In news to absolutely no one with an iota of common sense, the purported physician shortage isn’t actually one of numbers, but rather a problem of distribution. Per this article by in the Washington Post:

Critics of doctor shortage projections have argued for years that the problem is actually poor distribution of physicians, with too many clustered in urban and affluent areas and too few in poor and rural areas.
Doctors prefer to ...

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Dwight Frost had all the risk factors, plus he had already had a stroke several years ago. His blood sugars were too high, his lipid profile was near the top of the class, he still smoked a cigar now and then, and his blood pressure hovered around 200. He also seemed a little vague about which medications he actually took and which ones he didn’t. He spoke rapidly with a slight ...

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shutterstock_141318316 I understand that there is a difference between perception and reality.  I also get that the kind of people one meets on a tropical vacation in the middle of March are of a certain economic and sociopolitical status. Nonetheless, I am amazed at how history seems to repeat itself.  Year after year, while sitting in the shade and relaxing by the pool, ...

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I walked into room 30 to find two eager sets of eyes awaiting me. One set belonged to a young man, late-twenties, muscular and imposing, sitting in a chair in the corner of the room. His eyes were hazel brown, big and inviting, relieved at seeing my entry into their sheltered world. The other set of eyes, darker brown and magnified by her gold-stemmed glasses, belonged to my patient, a ...

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American physicians have had it.  We are retiring early, cutting back, changing careers, and moping in to work in astounding numbers.  The typical pep talks, whether given aloud by medical directors and administrators or consisting of internal dialog occurring in the physician’s mind, are not working anymore.  “You have it better than most people.”  “You are still making good money.”  “Your patients still need you.”  “It will get better.” “You ...

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Thomas Hobbes described life as pitifully “nasty, brutish, and short.” Thanks to the free market and the state, life is no longer a Hobbesian nightmare. But death has become nasty, brutish, and long. Surgeon and writer, Atul Gawande, explores the medicalization of aging and death in Being Mortal. Gawande points to a glaring deficiency in medical education. Taught to save lives and fight death, doctors don’t bow out gracefully and say enough ...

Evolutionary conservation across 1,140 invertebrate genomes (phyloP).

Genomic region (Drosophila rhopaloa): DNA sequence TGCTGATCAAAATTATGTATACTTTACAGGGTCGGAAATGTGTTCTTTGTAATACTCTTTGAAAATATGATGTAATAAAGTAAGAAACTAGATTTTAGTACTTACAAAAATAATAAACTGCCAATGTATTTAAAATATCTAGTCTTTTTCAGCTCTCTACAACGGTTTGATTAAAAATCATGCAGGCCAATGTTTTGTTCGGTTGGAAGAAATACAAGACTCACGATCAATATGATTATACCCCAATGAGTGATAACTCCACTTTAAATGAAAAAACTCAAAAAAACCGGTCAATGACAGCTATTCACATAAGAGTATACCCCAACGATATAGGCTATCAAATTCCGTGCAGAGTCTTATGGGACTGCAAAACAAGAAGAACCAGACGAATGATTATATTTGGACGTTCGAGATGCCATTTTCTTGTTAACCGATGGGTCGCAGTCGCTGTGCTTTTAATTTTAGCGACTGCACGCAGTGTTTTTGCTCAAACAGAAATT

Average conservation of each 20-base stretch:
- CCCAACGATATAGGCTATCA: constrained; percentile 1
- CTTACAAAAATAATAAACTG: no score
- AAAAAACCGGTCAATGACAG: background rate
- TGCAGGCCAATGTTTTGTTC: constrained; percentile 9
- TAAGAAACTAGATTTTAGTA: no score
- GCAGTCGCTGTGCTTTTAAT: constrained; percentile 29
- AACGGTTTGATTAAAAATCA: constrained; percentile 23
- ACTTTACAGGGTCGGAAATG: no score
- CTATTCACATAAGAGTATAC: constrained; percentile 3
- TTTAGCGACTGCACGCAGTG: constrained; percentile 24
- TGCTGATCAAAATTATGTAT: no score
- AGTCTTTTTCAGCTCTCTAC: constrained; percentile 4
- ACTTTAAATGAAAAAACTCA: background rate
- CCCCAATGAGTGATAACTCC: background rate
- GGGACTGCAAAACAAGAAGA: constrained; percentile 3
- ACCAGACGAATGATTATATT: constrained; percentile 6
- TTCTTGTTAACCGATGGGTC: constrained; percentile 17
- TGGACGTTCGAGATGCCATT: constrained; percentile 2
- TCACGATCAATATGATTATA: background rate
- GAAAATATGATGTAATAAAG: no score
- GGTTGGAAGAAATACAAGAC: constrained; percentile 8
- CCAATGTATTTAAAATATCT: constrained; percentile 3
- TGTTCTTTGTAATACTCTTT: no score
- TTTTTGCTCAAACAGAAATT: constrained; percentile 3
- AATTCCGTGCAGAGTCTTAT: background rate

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Health care in the U.S. continues its radical transformation with the rollout and rapid adoption of high-deductible insurance plans. More than even value-based purchasing, this has the potential to reshape the health care landscape because it has awakened the health care consumer. In its 2014 Employer Health Benefits Survey, The Kaiser Family Foundation reported that 41 percent of all firms (32 percent of large employers, 61 percent of small ...

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Members of Congress and the news media have a bad habit of referring to efforts to stop Medicare from arbitrarily cutting payments to physicians for taking care of their patients as the “doc fix.”  Typical is this story from CNN -- “Bipartisan Love: Boehner, Pelosi strike deal to kick doc fix” -- that reported on the release yesterday of an agreement between the two leaders on a bill to repeal ...

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Test your medicine knowledge with the MKSAP challenge, in partnership with the American College of Physicians. A 54-year-old woman comes to the office for advice regarding maintaining bone health. She has no history of fracture. The patient recently had a lumpectomy and radiation therapy to treat breast cancer, is currently taking tamoxifen, and will begin taking an aromatase inhibitor in 2 months. She underwent menopause at age 52 ...

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CryingDoctor-640x480 Outside of a Southern California hospital, an ER doctor is crouched down against a concrete wall grieving the loss of his 19-year-old patient. A paramedic snaps a photo of the tender scene. His coworker, a close friend of the doctor, posts the photo (with permission) online. Minutes after the photograph, the doctor returns to work “holding his head high.” Thousands of people have ...